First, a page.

The Albany Sonic Arts Collective (ASAC) is bringing Jack Wright (saxophones) and Andrea Neumann (innenklavier) to the Capital District on Saturday Feb. 16 at The Upstate Artists Guild, 247 Lark St. Local musician Michael Bullock (contrabass) will appear with Jack and Andrea. Also on the bill are locals Alex Chechile (guitar) and Jefferson Pitcher (guitar). Complete info here.
I’m pleased to have been chosen for a residency at LEMUR in Brooklyn for the month of February. Other artists-in-residence include Zach Layton and Max Lord. We’ll be presenting our work at the end of the month. Look for more information soon. The official announcement is below.
February ReSiDeNts Announced
We are happy to announce our second group of ReSiDeNts, who will be creating new works at LEMUR in February:
Holland Hopson is a composer, improviser, and electronic artist. Holland will bring Old-Time Appalachia to the League of Electronic Musical Urban Robots by creating new pieces for the LEMURbots and Tru One, his clawhammer banjo/sensor interface.
Zach Layton is a composer, improviser, curator and new media artist based in new york with an interest in biofeedback, generative algorithms, experimental music, biomimicry and contemporary architectural practice. His work investigates complex relationships and topologies created through the interaction of simple core elements like sine waves, minimal surfaces and kinetic visual patterns. He is planning to create a new work for guitar, sax, drums plus robots. The piece will be composed using an open score format encouraging improvisation among the human players and neural network software to encourage improvisation among the robots.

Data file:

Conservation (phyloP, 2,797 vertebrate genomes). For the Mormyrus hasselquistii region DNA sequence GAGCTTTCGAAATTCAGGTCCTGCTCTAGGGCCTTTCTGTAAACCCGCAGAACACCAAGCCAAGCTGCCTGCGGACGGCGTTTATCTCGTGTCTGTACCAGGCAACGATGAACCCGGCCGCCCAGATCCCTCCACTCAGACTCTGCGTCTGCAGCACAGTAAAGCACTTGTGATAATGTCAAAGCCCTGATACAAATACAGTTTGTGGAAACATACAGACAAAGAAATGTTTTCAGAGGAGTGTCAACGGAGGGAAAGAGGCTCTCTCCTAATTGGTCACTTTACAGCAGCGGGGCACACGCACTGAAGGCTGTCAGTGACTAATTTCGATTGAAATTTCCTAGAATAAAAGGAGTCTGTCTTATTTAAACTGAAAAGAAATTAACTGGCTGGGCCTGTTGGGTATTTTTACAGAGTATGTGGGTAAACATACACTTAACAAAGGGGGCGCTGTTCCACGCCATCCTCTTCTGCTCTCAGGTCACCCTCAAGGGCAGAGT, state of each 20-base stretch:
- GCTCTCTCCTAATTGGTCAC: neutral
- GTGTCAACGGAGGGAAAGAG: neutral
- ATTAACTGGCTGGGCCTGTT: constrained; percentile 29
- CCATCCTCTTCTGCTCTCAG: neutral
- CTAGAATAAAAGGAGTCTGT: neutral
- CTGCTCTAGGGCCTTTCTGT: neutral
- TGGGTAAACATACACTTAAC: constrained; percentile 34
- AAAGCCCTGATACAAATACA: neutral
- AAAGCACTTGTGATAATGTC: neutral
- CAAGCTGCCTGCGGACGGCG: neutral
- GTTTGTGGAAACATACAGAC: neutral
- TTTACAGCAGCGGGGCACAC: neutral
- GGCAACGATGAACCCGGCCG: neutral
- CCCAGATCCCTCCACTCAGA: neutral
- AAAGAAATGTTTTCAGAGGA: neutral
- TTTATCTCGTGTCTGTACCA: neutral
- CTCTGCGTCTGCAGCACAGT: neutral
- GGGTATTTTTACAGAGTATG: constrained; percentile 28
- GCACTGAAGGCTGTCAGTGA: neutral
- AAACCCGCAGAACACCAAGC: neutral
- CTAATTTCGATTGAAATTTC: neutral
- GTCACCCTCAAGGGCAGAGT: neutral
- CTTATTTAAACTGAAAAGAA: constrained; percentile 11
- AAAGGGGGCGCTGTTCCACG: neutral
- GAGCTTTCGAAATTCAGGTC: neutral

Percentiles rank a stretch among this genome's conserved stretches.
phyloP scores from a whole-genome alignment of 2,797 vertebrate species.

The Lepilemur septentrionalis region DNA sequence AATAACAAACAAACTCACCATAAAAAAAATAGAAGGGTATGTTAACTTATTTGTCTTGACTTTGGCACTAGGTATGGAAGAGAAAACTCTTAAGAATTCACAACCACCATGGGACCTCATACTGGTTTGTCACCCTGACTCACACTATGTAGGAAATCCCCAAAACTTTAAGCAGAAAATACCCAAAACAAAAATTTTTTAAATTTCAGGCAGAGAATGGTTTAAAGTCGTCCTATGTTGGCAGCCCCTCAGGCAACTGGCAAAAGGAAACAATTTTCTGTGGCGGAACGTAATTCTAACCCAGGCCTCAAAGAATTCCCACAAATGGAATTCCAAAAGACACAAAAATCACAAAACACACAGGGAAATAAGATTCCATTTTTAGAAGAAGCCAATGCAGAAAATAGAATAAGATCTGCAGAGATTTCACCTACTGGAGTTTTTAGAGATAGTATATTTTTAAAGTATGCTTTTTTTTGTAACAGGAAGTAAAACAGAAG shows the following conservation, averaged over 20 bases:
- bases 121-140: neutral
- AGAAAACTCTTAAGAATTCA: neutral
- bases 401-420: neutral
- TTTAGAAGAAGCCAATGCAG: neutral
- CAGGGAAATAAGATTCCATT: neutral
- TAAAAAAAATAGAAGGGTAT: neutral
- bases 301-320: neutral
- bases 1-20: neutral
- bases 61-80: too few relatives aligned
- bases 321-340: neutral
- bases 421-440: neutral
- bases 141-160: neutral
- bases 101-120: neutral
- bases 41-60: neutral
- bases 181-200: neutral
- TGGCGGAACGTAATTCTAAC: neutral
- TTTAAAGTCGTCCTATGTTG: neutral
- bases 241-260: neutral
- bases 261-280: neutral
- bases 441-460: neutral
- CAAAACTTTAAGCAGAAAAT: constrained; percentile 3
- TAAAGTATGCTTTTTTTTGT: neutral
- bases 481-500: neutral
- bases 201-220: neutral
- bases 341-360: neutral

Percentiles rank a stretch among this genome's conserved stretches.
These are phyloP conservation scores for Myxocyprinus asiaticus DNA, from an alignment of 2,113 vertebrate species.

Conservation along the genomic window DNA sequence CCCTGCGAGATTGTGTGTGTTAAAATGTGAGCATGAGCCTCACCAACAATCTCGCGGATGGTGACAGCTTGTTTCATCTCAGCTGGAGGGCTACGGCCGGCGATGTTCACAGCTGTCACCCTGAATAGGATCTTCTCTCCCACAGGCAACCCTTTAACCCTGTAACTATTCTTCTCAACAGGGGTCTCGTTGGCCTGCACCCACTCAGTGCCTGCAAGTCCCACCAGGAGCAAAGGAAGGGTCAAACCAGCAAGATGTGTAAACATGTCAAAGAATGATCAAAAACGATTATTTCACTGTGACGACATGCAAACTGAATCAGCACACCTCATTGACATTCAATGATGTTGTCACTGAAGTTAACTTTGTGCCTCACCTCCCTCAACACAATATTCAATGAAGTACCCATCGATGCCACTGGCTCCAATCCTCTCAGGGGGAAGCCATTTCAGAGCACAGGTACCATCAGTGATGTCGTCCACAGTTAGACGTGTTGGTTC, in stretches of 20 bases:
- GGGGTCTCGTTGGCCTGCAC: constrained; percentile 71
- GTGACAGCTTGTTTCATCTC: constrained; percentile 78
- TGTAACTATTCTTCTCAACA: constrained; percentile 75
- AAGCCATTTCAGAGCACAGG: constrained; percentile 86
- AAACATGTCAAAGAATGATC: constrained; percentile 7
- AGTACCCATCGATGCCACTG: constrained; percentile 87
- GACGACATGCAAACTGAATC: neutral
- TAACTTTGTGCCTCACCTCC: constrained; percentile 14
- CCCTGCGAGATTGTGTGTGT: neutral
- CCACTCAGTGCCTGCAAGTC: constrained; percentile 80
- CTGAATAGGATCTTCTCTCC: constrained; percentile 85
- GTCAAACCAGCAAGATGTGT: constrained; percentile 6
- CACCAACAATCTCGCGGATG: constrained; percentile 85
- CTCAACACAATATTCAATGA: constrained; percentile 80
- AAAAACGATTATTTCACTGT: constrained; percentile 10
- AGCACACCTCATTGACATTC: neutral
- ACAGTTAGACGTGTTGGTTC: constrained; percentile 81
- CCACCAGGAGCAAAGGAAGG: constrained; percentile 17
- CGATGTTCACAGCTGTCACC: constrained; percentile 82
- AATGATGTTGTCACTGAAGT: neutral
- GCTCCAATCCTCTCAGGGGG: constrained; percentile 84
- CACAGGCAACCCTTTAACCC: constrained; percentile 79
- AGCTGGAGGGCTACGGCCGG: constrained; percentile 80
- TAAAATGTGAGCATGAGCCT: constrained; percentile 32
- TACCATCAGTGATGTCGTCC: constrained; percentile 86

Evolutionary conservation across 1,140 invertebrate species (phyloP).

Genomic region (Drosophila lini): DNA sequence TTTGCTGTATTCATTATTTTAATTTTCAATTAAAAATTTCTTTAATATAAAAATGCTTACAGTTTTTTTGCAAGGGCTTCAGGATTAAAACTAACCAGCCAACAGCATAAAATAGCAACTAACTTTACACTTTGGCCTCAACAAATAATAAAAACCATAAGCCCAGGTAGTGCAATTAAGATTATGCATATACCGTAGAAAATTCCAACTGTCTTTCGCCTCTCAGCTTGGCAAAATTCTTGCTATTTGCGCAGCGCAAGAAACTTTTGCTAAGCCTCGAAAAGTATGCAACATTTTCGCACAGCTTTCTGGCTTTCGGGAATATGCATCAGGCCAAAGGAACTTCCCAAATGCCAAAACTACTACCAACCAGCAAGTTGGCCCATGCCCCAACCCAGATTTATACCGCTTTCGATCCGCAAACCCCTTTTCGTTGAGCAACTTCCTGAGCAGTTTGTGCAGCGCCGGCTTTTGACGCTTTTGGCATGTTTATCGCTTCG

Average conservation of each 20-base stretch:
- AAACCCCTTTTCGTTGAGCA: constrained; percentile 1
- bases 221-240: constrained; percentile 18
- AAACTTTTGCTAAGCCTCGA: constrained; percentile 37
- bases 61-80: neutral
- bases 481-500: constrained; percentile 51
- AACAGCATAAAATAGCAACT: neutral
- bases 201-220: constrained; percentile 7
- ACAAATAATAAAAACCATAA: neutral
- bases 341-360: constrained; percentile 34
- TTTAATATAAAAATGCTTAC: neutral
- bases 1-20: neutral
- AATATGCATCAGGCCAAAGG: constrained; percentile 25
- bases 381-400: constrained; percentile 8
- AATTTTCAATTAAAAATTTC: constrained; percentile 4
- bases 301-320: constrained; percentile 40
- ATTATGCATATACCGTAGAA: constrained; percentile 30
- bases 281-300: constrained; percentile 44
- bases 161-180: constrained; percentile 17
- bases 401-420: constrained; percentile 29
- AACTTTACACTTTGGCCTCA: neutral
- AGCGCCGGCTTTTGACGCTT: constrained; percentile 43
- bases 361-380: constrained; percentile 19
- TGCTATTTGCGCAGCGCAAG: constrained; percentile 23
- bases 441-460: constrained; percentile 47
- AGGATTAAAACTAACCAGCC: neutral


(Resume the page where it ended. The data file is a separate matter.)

Max Lord is a percussionist who will be writing a new piece for the LEMUR robots in collaboration with NYC-based choreographer Ellen Godena. The score will integrate a live performance on the Marimba Lumina with robot percussion and spontaneous robot-inspired movement.
Artists from all performing and installation disciplines are encouraged to apply to ReSiDeNt, including musicians, composers, dancers, choreographers, video artists, interactive installation artists, performance artists, multimedia artists and others. To learn about applying to ReSiDeNt, visit http://lemurbots.org/resident.html. Deadlines are rolling, with March submissions accepted until February 18th.
The Allmusic blog has an appreciation of sorts for the enduring fiddle-tune cotton-eyed joe. Read it here. The article states: “Legend has it that Cotton-Eyed Joe was a pre-Civil War slave musician whose tragic life turned his hair white and was famous for playing a fiddle made from the coffin of his diseased son.” Wow! Never heard that before, but it’s a darn good story. Somehow more plausible to me is the claim that “…Cotton-Eyed Joe isnâ€™t a person at all but the name of a specific non-partner spoke-line dance and that one doesnâ€™t meet Cotton-Eyed Joe, one does the Cotton-Eyed Joe.” In this case, the lines “Where did you come from / where did you go?” could quite literally refer to a dance partner.
Who do I think Cotton-Eyed Joe might have been/might still be?
- a Joe with unusually white eyes, of course
- a Joe with starry eyes